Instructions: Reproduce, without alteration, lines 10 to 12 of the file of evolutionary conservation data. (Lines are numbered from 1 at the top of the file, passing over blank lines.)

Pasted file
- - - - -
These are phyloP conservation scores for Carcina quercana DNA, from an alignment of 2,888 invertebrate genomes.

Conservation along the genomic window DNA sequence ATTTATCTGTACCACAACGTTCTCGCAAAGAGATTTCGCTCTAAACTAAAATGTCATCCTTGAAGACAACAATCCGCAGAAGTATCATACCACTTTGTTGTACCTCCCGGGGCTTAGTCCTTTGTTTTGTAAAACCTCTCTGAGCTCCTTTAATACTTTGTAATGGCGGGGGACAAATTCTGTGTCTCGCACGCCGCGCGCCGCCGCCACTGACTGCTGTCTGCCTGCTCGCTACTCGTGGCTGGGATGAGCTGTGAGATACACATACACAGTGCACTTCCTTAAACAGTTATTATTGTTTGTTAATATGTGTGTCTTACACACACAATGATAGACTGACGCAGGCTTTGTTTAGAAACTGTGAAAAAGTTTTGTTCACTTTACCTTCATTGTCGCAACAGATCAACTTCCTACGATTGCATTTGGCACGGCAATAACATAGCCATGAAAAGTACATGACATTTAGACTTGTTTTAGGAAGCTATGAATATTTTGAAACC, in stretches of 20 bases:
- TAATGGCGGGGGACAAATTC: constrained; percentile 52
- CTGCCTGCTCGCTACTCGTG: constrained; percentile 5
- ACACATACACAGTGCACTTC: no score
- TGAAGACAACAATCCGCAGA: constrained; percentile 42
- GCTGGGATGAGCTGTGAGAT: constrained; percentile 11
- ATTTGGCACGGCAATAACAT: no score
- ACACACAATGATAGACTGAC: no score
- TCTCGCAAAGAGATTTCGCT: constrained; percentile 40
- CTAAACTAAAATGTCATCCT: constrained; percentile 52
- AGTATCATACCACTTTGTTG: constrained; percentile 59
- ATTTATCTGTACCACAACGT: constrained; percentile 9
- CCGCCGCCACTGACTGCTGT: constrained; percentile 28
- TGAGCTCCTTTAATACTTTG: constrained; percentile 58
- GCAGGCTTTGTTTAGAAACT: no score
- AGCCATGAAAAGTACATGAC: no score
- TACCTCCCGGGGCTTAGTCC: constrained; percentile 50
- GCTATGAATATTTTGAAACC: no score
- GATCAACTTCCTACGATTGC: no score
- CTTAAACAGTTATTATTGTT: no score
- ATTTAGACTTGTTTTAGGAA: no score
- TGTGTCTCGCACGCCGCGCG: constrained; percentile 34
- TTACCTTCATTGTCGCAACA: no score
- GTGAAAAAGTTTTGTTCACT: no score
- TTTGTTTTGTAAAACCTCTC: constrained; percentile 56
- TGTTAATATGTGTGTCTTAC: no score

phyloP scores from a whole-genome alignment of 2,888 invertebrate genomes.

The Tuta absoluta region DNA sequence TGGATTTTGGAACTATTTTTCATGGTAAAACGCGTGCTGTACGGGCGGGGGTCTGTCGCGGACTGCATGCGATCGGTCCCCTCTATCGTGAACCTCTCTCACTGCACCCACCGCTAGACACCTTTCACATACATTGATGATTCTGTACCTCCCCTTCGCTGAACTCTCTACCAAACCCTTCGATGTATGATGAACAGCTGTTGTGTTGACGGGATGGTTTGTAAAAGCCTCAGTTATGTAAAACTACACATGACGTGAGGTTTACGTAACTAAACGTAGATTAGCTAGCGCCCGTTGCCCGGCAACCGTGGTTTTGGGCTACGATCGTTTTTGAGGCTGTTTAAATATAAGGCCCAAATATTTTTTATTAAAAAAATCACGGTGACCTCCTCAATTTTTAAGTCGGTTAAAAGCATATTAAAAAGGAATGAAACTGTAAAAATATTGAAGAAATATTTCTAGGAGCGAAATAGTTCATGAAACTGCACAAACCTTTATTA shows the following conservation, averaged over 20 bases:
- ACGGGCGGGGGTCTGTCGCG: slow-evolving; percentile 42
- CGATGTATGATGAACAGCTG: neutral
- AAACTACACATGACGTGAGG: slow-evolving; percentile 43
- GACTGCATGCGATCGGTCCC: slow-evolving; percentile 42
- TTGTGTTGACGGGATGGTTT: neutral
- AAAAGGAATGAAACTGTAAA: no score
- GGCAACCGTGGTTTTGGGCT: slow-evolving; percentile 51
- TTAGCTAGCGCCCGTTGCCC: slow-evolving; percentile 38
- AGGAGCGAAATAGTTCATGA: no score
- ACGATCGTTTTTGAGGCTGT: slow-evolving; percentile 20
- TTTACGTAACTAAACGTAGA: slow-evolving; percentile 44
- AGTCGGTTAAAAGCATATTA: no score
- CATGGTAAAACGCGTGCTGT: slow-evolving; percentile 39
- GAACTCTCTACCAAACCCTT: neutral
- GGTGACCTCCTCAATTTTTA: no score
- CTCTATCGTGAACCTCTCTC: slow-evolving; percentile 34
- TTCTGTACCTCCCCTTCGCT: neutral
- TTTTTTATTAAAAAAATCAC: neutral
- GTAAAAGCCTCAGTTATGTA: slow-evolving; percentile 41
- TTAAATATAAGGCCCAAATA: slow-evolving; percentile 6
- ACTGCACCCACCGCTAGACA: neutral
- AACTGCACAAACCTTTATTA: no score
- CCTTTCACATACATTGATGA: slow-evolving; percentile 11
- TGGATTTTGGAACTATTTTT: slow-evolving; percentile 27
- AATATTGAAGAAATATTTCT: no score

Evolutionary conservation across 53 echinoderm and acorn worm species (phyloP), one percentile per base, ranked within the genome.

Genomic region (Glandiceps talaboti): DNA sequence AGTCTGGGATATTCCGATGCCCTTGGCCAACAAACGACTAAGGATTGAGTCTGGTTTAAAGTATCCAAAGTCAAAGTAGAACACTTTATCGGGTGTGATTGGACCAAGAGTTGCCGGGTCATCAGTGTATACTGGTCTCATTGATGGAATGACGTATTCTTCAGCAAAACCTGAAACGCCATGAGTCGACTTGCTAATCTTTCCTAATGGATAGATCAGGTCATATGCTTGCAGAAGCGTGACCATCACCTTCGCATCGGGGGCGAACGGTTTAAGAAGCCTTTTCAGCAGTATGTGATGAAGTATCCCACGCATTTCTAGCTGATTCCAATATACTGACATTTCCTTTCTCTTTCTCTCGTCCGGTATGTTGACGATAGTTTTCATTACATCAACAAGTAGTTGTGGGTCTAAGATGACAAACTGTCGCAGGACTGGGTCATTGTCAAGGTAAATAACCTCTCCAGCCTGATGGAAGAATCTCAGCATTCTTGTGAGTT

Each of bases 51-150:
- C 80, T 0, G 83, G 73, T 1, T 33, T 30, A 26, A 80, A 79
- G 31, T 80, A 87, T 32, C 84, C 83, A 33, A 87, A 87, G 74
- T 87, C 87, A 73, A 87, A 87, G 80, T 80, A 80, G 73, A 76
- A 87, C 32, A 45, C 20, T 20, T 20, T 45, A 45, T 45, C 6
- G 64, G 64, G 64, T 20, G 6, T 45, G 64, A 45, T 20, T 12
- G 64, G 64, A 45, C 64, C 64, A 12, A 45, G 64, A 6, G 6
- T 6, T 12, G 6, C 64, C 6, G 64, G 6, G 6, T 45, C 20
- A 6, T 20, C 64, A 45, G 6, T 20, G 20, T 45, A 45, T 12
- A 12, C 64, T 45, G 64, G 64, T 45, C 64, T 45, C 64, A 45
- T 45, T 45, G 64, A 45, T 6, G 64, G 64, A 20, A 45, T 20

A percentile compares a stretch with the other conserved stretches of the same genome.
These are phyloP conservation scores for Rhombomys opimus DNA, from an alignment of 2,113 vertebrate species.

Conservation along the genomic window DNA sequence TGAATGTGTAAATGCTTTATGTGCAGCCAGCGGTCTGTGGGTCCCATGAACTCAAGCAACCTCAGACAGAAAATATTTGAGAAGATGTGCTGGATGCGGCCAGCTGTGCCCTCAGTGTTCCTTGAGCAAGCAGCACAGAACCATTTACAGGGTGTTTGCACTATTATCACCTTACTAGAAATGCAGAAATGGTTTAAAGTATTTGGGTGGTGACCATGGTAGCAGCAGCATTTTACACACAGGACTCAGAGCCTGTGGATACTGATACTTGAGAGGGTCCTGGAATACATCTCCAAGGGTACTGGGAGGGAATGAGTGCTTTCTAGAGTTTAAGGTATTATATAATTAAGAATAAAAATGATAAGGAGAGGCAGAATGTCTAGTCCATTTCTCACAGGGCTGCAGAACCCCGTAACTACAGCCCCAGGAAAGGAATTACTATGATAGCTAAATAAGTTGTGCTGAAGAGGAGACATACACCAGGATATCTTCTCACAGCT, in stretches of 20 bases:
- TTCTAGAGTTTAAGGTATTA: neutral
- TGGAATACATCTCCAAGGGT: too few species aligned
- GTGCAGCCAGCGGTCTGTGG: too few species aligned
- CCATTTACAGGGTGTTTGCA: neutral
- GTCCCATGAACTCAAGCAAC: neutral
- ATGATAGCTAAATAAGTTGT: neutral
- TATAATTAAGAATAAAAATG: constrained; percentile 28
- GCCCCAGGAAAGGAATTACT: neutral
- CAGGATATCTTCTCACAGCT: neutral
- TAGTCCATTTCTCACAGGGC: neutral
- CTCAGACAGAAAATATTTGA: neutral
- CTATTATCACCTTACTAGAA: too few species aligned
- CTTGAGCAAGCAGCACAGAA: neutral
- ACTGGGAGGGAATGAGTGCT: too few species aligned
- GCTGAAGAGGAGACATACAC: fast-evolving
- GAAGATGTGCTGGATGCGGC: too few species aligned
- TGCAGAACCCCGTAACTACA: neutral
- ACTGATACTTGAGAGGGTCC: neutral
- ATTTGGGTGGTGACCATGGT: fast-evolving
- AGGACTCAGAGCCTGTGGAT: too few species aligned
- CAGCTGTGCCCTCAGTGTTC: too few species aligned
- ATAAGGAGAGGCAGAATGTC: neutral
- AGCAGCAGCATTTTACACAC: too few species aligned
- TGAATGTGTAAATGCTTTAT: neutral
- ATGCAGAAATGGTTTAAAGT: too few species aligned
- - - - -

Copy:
- TCTCGCAAAGAGATTTCGCT: constrained; percentile 40
- CTAAACTAAAATGTCATCCT: constrained; percentile 52
- AGTATCATACCACTTTGTTG: constrained; percentile 59